If your eyes are burning after a long gaming session, it may not be your intense focus but rather your gaming monitor! While eye strain can occur with almost any type of display, gaming tends to be a more extended affair where you’re less likely to blink for hours at a time.
While gaming monitors are improving as time goes on, it’s still a good idea to learn why your gaming monitor hurts your eyes.
Why Does My Gaming Monitor Hurt My Eyes?
1. Screen Brightness and Its Effect on Your Eyes
One of the leading causes of why gaming monitors hurt your eyes is also the most simple to fix. Screen brightness. Multiple studies have shown that incorrectly balanced screen brightness can cause immediate eye pain and discomfort.
This issue is compounded when your surroundings are not lit correctly for screen viewing. Little science lesson here, when you are viewing something that is bright, your pupils will contract to take in less light, but when trying to see in darker environments, your pupils will grow (dilate) to take in more light.
So if you’re sitting in a dark room staring at a bright screen, your pupils are contracting and dilating like crazy trying to adjust to your surroundings. IE, the pain comes from these smooth muscles trying to adjust to your gaming session. Every time you look away from the screen and back, your eyes go wild.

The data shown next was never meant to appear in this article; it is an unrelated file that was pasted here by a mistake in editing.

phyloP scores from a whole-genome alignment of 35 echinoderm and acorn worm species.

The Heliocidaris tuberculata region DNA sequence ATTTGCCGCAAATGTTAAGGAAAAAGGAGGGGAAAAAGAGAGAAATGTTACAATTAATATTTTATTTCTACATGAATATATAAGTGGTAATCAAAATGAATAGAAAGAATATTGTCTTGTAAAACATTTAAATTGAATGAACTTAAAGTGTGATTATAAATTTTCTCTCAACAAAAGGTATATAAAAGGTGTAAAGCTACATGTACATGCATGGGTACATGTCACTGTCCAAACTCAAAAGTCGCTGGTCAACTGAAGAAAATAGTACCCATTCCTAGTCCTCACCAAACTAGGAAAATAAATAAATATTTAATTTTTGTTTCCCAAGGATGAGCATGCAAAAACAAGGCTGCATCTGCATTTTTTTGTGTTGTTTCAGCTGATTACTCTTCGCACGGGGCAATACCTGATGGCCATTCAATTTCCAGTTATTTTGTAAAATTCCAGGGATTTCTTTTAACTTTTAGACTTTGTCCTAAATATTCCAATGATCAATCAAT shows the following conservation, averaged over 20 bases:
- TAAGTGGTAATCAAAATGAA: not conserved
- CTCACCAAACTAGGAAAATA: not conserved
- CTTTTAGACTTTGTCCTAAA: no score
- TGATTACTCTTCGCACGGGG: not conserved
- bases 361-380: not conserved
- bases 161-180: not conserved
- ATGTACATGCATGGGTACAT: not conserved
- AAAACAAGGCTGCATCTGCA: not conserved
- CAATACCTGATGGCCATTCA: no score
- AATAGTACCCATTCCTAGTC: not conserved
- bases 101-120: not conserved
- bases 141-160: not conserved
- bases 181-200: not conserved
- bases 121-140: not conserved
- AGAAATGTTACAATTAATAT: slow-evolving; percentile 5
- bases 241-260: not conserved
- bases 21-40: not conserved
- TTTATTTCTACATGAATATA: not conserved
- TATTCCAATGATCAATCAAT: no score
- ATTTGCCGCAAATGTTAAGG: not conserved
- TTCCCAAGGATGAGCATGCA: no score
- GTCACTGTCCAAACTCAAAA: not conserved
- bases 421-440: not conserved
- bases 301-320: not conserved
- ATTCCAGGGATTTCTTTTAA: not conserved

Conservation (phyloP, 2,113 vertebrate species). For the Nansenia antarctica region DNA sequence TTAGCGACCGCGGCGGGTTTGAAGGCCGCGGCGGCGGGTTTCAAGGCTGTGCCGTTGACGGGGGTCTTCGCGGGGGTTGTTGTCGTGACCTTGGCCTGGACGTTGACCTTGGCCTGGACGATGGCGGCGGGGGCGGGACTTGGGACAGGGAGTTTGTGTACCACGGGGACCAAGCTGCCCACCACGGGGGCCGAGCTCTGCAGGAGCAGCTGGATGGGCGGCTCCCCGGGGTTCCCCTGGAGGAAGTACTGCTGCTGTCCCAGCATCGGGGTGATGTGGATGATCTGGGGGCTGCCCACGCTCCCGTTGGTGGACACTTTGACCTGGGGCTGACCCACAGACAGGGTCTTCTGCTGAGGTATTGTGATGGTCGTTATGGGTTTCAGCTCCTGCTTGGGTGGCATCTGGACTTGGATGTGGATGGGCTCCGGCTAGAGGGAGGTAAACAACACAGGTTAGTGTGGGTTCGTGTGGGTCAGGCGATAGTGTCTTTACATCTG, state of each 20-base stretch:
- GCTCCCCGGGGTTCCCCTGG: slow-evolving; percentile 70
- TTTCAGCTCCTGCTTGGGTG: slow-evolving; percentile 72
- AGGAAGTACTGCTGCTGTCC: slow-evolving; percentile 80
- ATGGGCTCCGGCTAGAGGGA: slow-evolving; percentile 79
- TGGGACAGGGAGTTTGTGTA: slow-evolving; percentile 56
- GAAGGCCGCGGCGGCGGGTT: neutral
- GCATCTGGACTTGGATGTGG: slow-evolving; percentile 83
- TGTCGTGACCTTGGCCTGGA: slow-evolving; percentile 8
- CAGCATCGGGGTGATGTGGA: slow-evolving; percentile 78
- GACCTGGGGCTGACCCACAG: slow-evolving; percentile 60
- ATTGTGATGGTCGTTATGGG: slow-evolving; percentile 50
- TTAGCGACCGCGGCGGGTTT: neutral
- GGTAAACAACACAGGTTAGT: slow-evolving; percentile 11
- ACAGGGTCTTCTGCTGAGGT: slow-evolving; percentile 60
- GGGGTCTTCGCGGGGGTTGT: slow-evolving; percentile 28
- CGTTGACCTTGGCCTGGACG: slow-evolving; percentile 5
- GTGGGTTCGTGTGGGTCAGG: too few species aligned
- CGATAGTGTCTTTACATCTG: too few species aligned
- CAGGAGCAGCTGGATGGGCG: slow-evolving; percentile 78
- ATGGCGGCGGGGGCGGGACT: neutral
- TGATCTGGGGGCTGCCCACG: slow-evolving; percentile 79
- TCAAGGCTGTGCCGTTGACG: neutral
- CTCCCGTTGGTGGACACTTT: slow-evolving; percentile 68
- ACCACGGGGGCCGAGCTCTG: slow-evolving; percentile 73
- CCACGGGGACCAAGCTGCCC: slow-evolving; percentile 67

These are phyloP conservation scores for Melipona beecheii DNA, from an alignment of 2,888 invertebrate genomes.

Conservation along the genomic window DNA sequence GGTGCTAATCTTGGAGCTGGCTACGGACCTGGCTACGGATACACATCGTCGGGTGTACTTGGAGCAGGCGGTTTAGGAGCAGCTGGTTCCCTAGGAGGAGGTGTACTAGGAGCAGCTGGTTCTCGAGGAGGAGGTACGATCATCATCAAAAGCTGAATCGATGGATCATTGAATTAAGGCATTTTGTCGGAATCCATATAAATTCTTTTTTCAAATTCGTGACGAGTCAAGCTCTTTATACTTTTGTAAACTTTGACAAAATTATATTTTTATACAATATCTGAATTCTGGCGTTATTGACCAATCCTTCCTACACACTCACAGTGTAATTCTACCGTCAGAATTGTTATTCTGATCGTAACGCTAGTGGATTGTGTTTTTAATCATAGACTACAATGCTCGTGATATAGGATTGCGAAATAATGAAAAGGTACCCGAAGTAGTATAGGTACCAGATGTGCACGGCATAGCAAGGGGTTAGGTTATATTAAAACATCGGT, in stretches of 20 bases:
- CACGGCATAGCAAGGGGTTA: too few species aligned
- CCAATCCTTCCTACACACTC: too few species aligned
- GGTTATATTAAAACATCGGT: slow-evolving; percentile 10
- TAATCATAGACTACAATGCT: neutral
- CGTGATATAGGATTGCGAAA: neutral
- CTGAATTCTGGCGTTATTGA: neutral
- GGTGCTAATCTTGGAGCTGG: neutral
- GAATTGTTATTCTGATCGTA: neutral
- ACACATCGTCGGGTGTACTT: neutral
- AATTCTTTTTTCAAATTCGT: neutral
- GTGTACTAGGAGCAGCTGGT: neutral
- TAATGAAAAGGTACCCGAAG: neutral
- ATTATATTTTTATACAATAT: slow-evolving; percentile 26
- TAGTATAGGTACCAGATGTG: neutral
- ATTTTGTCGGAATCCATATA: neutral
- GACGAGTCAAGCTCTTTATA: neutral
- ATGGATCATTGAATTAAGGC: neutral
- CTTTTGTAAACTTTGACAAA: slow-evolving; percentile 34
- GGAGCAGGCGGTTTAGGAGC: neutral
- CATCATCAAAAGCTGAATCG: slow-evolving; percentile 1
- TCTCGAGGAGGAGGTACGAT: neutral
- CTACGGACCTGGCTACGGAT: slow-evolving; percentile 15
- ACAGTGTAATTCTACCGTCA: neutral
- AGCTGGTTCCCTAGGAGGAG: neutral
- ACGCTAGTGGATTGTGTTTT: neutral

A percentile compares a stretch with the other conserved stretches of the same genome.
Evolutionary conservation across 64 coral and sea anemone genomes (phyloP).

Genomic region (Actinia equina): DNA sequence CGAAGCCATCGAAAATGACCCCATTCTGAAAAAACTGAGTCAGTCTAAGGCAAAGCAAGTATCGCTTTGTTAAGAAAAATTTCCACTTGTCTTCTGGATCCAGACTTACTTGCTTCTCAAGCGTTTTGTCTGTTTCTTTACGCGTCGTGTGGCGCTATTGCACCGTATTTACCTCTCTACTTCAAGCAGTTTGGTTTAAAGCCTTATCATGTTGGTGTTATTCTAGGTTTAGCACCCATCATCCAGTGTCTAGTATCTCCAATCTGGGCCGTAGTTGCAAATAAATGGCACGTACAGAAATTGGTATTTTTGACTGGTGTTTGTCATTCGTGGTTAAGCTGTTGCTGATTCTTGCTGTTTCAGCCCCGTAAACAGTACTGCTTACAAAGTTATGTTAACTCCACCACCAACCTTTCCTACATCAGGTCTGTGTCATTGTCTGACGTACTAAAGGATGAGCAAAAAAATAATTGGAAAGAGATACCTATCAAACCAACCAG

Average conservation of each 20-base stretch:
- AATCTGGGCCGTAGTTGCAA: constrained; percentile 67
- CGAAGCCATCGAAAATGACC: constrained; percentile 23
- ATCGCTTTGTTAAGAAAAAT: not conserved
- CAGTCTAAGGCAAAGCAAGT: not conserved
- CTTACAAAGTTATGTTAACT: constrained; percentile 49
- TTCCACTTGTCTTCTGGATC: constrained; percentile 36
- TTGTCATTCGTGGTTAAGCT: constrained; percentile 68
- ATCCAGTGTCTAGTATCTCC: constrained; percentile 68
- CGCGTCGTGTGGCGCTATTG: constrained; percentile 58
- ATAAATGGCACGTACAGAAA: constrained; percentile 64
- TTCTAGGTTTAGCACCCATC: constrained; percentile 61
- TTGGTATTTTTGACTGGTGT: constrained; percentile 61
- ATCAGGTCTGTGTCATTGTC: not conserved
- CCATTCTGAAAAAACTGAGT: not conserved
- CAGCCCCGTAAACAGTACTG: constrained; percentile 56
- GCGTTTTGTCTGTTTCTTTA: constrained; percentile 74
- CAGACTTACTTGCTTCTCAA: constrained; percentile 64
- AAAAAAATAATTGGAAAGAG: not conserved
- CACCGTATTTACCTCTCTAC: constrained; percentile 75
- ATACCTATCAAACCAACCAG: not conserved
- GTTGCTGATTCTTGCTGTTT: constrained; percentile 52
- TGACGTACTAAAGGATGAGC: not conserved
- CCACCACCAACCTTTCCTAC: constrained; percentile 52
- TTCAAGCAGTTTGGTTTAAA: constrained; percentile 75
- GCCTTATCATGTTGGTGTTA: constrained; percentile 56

To counter this, play in a well-lit room, especially when playing games with brighter color palettes or explosions. There used to be a cool disclaimer at the start of Resident Evil to play in a darker room, and that still is AOK to do. If the game has far darker colors and you don’t think there will be huge flashes of light, matching your room to the monitor’s brightness is fine.
So what about if you are already in a room that is lit correctly, but your monitor is just too bright or too dark? Recently, one of our team members got a brand new QLED TV, and they swore their eyes were burning with the brightness produced from HDR! As monitors begin to incorporate this technology, yeah, things will be getting harder to balance, but we have a few tips.
- Go into your Windows settings and adjust brightness from there.
- If not able to fully adjust, use the display’s hardware buttons to swap through the preset picture options; often, these include a brightness that will work for you.